According to department, the decision will be based on the recommendations by a panel, mandated to review policies, legislation and practices on matters related to the management, breeding, hunting, trade and handling of four iconic species, including lions.

The panel is required to provide recommendations to the minister by the end of this month. But this comes after a 2018 parliamentary committee recommended that the captive lion breeding and lion bone trade industry be closed and a High Court judgement that previous annual export lion skeleton quotas were illegal because they ignored animal welfare.

“Should DEFF issue a lion bone quota now, no matter the stockpiles that are accumulating on lion breeding farms, it will send a very clear signal that the voice of public opinion, scientific reason, and of legal judgement has been ignored and that only money and no doubt corruption matters on the issue of lion bones and captive breeding,” says Paul Funston, lion species director at Panthera, an organisation exclusively devoted  to the conservation of the world’s 40 wild cat species and their landscapes.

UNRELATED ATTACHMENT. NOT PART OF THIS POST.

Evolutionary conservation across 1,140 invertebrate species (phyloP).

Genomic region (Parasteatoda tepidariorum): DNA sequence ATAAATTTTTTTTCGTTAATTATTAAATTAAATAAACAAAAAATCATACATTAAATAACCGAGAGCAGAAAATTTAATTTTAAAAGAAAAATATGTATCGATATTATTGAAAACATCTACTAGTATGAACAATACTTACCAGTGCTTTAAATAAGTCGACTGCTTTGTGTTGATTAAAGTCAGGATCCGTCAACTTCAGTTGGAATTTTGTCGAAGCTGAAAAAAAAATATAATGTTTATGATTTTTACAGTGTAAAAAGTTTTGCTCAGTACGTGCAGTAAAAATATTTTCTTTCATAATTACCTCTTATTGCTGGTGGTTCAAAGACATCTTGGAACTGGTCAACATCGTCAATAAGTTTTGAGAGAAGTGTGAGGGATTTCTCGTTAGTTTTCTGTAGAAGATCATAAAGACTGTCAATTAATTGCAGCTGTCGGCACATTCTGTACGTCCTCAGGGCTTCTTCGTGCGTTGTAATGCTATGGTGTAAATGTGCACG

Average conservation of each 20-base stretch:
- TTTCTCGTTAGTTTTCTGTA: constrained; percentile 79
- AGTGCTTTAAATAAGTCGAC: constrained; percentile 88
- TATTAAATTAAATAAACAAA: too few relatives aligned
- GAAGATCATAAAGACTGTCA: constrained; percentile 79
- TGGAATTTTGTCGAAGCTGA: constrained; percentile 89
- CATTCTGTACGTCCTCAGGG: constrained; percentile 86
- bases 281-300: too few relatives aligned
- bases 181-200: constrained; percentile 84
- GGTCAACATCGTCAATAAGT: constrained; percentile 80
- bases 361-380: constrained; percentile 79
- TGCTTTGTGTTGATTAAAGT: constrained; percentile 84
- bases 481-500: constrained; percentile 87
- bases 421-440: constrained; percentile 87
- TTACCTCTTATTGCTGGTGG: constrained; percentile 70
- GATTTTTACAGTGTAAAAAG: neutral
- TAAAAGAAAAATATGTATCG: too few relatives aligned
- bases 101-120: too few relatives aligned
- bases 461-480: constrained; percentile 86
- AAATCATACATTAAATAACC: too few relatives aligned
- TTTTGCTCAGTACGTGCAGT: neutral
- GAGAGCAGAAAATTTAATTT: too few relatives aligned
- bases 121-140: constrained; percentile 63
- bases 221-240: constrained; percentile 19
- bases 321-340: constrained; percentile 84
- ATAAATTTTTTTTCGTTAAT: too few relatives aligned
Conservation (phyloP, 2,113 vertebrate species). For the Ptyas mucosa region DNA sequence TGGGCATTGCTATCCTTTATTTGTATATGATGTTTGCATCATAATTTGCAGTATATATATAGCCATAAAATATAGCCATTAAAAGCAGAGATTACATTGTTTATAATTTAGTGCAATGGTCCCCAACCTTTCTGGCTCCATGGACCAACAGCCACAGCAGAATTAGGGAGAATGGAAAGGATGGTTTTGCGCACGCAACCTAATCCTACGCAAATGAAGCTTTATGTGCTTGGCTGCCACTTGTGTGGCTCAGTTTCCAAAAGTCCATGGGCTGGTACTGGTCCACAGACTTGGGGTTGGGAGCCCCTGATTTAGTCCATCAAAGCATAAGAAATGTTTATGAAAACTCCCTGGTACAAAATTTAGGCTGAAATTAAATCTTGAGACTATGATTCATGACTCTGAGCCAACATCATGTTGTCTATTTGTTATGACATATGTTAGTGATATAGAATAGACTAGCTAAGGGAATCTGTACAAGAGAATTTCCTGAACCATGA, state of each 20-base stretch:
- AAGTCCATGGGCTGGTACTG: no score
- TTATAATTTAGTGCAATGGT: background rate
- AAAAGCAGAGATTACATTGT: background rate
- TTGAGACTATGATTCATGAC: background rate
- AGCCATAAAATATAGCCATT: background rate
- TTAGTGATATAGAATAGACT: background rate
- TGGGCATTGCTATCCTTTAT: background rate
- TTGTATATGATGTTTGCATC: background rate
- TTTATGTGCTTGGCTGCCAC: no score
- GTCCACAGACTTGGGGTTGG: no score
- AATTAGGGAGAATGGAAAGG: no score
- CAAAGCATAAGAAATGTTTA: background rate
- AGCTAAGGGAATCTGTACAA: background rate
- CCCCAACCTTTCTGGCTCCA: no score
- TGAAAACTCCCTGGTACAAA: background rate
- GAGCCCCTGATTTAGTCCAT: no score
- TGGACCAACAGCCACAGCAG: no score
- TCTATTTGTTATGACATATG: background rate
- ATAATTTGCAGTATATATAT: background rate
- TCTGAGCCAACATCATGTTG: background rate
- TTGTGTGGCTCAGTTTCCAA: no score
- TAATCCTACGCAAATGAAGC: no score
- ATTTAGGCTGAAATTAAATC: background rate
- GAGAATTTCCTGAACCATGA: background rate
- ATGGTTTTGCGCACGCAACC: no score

With international criticism, reports highlighting animal cruelty and the lack of conservation value, conservationists are questioning the minister’s motivation in considering a trade in lion bones which supports the continuation of the captive lion industry.

They say she is wasting resources when the writing is on the wall that the industry should be closed down.